BROKEN WING (Pantea Prodctions): Fringe Review 29.1

Having already found success at the Edinburgh Festival Fringe, BROKEN WING comes to Philadelphia with a significantly longer script and some local talent. It presents a morally ambiguous and deeply political tale where two cultures clash when American photographer Adam (Bob Stineman) comes to stay with Ali (Mal Whyte) and his younger wife Arezoo (Leila Ghaznavi) at their home in a rural village in Iran. After Adam’s initial struggles with well-meaning but frustrating local customs, he gradually learns to communicate with Arezoo and falls in love with her as they discover hidden sides of each other together. The disastrous consequences of this love are evident from the beginning and lend a tragic tone to the development of their romance.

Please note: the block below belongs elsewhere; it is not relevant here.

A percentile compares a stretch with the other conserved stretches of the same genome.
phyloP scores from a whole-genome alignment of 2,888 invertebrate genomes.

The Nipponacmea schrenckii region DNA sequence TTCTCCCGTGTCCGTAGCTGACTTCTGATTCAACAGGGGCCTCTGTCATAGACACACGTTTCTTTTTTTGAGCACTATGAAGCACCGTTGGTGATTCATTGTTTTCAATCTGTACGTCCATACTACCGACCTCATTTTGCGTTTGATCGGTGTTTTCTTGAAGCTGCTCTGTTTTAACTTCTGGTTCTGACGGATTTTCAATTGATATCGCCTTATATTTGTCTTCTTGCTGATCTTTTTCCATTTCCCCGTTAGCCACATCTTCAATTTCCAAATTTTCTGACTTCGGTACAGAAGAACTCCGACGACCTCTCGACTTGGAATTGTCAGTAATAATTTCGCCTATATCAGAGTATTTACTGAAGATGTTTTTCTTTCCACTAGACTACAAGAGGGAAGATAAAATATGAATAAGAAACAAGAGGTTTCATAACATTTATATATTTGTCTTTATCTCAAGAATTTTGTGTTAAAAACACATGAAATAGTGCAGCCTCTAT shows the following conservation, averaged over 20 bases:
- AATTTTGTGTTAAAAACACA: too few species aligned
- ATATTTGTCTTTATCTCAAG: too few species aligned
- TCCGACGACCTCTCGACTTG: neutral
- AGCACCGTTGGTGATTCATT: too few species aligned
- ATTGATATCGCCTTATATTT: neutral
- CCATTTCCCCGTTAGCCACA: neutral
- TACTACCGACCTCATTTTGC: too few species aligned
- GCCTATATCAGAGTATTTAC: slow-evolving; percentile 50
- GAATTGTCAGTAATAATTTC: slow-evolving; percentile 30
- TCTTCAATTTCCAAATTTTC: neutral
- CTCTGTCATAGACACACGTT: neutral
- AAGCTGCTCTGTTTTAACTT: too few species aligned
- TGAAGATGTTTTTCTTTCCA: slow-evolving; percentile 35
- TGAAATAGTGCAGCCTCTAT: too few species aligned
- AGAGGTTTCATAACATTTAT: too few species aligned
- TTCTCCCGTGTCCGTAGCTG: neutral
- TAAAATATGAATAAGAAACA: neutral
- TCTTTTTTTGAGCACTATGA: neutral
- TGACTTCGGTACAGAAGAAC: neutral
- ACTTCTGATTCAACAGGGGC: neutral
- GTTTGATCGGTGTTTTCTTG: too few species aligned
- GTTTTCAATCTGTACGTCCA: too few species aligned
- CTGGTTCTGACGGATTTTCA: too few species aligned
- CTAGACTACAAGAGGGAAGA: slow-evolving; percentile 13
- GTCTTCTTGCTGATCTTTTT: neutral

broken-wing-fringeThe exquisite set provides an engaging background to the coming together of two different worlds and the brief moments of comedy balance the otherwise poignant play. There is much to enjoy visually and otherwise in BROKEN WING, yet Arezoo’s tragedy doesn’t quite reach its full potential as the play’s political aspects often overshadow the personal ones despite the playwright’s ambitious attempt to interweave them together. While the added length ensures the story unfolds without a rush, it could do more to add depth to the characters, particularly Adam, who remains distant throughout the play. [Studio X, 1340 South 13th Street] September 10-19, 2014; fringearts.com/broken-wing.

Read another Phindie review of BROKEN WING, by Julius Ferraro.

 

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About the author

Ninni Saajola

Ninni Saajola is a screenwriter who has written both for television and radio theatre in her far, far away homeland and is now finishing her second B.A. in Philadelphia while working with miscellaneous theatre projects and continuing to write professionally in Europe.